The audience was told about J’s phobia, and the guts and determination she displayed had them leaning in to clap and sing along. I don’t know about others, but it brought tears to my eyes.

When she was finished, the room erupted in applause and cheers. We had all just witnessed something special. Something incredible.

Those things that we have to work the hardest to achieve, or where we overcome the biggest obstacles, can deliver the greatest satisfaction for ourselves and offer the most inspiration for others.

A little later as we said goodnight, standing beside the car where her singing had once been confined, J shared something that I found the most inspiring of all:

“I did this to stand up and beat my fear, but now I want to really learn how to sing.”

I would pay to see her next performance.


“I believe I can fly” by R. Kelly (Quite fittingly, one of the guest artists performed this song as part of the concert finale)

7 thoughts on “Now I believe she can fly

    1. Yes, it was a very bonding and inspiring experience – J and I were just discussing that. She was just pointing out that my song also made her cry (hopefully for all the right reasons!) and helped give her courage to go on. A new friendship has been well and truly forged! Cheers, M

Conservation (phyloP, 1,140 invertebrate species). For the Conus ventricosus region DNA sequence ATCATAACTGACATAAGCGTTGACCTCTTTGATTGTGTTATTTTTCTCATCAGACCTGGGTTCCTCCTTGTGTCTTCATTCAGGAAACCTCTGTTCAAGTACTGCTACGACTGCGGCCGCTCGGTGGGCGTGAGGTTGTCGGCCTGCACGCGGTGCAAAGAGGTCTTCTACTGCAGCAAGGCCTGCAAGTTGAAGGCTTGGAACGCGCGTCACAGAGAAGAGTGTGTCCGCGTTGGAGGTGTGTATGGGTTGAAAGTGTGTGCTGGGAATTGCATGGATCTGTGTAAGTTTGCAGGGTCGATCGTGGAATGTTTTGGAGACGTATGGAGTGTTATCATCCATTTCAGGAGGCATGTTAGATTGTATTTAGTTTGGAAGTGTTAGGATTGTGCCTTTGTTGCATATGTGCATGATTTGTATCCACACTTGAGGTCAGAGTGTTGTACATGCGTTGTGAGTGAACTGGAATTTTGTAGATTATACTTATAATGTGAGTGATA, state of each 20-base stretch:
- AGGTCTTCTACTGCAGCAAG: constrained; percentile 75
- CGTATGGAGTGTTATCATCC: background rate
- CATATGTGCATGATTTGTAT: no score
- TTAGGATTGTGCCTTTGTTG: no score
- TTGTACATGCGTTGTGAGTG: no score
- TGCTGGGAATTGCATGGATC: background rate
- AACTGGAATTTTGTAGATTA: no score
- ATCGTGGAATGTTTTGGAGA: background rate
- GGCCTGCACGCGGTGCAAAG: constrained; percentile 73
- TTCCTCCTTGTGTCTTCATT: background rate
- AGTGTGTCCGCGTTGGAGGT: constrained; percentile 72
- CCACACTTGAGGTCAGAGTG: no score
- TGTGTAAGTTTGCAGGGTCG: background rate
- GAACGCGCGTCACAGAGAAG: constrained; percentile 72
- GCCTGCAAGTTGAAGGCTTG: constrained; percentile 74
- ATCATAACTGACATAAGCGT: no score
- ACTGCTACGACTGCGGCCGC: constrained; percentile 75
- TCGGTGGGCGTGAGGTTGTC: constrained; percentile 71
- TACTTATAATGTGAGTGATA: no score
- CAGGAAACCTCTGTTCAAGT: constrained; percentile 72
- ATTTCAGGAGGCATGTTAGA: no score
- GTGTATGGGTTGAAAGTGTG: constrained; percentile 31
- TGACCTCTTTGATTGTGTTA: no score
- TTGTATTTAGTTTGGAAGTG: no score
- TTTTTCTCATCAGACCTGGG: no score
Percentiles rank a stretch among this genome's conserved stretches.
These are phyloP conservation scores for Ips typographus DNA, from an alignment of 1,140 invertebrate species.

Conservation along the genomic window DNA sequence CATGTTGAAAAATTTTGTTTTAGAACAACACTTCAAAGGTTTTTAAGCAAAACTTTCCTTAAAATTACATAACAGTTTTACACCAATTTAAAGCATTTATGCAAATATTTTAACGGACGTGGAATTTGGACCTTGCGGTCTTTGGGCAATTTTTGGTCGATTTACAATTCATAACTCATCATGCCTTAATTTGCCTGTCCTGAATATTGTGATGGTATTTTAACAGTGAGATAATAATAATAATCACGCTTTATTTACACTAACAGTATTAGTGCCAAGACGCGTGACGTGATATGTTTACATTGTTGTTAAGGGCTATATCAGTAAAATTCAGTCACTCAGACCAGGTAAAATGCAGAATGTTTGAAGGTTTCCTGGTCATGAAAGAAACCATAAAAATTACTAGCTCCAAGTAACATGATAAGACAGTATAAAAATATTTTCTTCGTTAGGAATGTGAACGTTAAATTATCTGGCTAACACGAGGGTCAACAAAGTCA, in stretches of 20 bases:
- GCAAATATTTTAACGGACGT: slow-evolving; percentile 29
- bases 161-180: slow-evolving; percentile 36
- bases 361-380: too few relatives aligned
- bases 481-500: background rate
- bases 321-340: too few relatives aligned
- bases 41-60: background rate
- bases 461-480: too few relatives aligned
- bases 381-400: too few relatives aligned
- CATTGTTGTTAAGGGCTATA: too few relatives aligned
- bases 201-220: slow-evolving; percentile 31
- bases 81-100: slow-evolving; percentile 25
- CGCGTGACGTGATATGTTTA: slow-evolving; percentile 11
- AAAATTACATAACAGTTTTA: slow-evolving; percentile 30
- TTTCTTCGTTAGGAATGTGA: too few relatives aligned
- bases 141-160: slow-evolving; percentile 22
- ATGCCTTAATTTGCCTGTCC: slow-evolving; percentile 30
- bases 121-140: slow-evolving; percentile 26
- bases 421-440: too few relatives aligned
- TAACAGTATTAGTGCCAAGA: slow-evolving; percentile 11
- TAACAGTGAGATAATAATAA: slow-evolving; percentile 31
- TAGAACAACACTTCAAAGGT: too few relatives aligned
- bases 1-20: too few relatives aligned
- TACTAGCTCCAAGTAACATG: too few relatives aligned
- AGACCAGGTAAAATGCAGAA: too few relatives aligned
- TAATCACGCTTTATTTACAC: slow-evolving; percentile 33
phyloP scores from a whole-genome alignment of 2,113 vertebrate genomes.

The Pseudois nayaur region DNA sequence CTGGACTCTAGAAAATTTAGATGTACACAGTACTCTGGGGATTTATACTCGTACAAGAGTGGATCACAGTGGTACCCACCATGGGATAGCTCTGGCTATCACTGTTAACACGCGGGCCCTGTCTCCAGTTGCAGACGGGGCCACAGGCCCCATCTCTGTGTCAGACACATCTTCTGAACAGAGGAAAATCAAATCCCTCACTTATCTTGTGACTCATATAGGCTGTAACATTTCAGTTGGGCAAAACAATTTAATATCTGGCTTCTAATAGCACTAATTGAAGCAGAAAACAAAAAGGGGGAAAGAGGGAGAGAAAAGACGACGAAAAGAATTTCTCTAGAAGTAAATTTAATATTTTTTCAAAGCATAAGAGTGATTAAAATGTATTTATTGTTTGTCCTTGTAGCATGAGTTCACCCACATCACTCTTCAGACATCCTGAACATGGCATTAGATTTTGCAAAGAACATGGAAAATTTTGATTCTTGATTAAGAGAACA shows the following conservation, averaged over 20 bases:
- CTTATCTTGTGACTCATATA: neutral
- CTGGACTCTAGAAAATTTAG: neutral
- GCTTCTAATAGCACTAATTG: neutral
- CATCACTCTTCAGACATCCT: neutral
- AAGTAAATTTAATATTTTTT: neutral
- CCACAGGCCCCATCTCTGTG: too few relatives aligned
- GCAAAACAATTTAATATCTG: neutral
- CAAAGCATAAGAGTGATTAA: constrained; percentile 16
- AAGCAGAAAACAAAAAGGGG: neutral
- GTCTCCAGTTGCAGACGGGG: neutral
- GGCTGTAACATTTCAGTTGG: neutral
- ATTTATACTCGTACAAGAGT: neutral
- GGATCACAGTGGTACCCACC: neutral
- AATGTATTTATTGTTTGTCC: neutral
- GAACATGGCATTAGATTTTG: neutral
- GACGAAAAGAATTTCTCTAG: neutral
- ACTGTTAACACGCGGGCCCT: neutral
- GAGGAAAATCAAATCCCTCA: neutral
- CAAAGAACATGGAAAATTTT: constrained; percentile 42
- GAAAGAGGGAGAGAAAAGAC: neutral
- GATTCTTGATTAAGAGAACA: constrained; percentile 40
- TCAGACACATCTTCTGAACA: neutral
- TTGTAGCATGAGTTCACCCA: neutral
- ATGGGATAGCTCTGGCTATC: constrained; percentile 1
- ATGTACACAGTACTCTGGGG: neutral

1. Thank you for this story. As I know ‘J’ very well indeed, I ended up in tears. She has done a great job overcoming that phobia. She will have to give us more notice next time so we can buy tickets. Now, where are the tissues.


      2. I’m glad the blog has helped you share in what we experienced on the night CC. Hope to meet you at the next one. Have a happy Christmas x


  1. What a great story. I can so relate. I am also a ‘J’ who love to sing. I do come from a musical family – well known in musical theatre/opera – so there was always an expectation. But it was the car for me too, I’m afraid! And, as my long and boring author bio states “turns out the computer was my keyboard of choice”, (I guess because you can hide behind a novel.) So I really appreciated this story. Thx for sharing.


    1. Thanks so much Jenn. That’s one of those universal themes, the weight of expectation from family and what it does to people. I firmly believe that’s why the audience were so engaged in J’s performance – most people can relate to someone else tackling their fears because we all have them, whether we care to admit them or not. To me, you’re incredibly brave with your writing career. Isn’t writing such a vulnerable and exposing thing to do? M


      1. Hmm, the writing itself is a wonderfully solitary endeavour. But once published…. yes, And I have the ol’ second book syndrome pretty bad right now. You know? Did ‘she’ put everything she had into book one????. So, yes, daunting indeed. And it reinforces something I tell any writer i meet ( i am mentoring a young local writer having said the same.) Writing for our own enjoyments is vastly different to writing for publication…. In so many ways. Cheerio, she says ( unable to stop singing “i believe i can fly…” 🙂